Modi was chief minister of Gujarat state in 2002 during a three-day anti-Muslim riot.  By some estimates, as many as 2,000 were killed.  Mobs engaged in vandalism, looting and rape, 230 mosques and 274 Muslim shrines were destroyed and thousands were made homeless.

Modi was barred from entering the United States in 2005 under the International Religious Freedom Act, which denies visas to officials guilty of “severe violations of religious freedom.”  He is reportedly the only foreigner barred under this law.

Since being elected Prime Minister of India in 2014, he was welcomed by both President Obama and President Trump.

The U.S. government is trying to form an anti-Chinese alliance, with India, Japan and Australia the key members.

Because of this, we Americans are likely to hear a lot about the persecuted Muslim Uighurs in China’s far west Xinjiang province and very little about Muslims in India.

The Uighurs, like the Tibetans, are being forcibly assimilated into the Chinese culture by brutal means.  But in Modi’s India, the Muslims will never be assimilated.  They will be forever outcasts and targets of persecution, like Jews in Tsarist Russia, African-Americans in the USA during the Jim Crow era or Central Asian migrants in the Russia of today.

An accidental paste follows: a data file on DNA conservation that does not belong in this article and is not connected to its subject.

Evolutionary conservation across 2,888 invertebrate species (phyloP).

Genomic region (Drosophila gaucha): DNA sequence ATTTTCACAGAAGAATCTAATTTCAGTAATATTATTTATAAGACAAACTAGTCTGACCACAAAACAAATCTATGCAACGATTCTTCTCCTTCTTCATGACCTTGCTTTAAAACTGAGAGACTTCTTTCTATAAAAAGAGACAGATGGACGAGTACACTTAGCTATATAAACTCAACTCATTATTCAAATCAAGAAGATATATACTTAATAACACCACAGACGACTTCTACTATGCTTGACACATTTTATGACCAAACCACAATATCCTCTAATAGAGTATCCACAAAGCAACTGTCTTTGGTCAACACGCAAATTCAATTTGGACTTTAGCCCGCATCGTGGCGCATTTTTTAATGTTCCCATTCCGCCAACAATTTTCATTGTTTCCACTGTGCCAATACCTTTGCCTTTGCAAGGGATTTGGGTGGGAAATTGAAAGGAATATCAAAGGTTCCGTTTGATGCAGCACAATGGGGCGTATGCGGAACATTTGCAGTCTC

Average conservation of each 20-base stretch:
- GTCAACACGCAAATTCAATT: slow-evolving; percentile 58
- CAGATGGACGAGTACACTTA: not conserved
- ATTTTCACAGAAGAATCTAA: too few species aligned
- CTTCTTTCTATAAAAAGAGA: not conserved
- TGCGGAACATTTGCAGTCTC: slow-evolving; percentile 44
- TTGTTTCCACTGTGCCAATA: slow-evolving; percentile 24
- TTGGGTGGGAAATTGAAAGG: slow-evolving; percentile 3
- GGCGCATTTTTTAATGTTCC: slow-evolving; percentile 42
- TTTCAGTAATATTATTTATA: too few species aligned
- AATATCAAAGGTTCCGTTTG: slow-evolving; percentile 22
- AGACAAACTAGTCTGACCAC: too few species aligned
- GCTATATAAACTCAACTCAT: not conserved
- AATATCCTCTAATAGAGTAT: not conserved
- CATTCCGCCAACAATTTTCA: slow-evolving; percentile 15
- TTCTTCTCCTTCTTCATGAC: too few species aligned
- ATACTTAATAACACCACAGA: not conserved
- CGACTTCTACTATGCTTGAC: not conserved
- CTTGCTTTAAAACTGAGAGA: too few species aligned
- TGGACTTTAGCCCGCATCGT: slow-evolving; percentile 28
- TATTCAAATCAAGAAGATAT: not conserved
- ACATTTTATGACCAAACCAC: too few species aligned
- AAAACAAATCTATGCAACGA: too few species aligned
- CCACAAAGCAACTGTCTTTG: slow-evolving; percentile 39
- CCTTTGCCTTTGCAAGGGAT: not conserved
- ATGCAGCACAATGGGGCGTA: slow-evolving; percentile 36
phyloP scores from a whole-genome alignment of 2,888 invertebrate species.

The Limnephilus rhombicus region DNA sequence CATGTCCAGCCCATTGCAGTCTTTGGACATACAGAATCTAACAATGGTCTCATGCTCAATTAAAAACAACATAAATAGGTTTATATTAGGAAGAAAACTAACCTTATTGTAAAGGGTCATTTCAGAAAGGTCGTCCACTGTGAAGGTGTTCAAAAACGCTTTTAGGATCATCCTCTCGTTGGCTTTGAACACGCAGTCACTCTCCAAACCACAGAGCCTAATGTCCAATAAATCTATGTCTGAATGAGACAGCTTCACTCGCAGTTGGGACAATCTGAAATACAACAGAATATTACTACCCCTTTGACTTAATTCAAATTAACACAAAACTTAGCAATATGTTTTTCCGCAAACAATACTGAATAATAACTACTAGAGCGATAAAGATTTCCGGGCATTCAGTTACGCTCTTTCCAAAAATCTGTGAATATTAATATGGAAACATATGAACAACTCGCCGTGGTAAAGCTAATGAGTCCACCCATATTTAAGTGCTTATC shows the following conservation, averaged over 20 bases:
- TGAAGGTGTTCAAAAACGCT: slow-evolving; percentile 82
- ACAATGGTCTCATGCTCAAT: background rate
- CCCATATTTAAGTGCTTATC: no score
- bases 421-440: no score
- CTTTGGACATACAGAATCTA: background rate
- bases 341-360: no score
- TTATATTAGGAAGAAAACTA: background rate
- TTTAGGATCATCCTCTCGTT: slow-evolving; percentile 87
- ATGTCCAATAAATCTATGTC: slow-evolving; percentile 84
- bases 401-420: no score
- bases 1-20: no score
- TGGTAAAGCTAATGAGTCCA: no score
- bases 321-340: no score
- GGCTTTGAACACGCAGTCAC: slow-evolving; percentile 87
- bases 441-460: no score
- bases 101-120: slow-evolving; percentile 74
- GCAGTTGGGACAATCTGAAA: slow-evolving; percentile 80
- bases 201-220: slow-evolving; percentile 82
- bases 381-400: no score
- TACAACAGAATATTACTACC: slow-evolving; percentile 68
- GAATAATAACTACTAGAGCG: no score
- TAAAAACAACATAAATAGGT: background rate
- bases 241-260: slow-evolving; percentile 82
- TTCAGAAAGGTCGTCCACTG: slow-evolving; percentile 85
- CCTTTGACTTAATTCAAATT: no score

LINKS

The Rise of Narendra Modi by Zahir Mohammad for Boston Review (2013)

Inside Delhi: beaten, lynched and burned alive by Hannah Ellis-Petersen for The Guardian.

How Indian Muslims are being scapegoated for the coronavirus by Namrata Kolachalam for Slate.

India’s treatment of Muslims and migrants puts lives at risk during COVID-19 by Jay Ramasubramanyan for The Conversation.

The plight of Muslims in Narendra Modi’s India

December 13, 2019

Muslims in the USA are subject to unfair prejudices and unfair treatment, but, all things considered, I’d rather be a Muslim in this country than a Coptic Christian in Egypt, a Baha’i in Iran or a Muslim in India or Burma.

Narendra Modi

India’s 200 million Muslims are just under 15 percent of the population.  Hindus are about 80 percent.  Yet Prime Minister Narendra Modi has convinced a majority of the voters that Muslims comprise some kind of existential threat to the majority.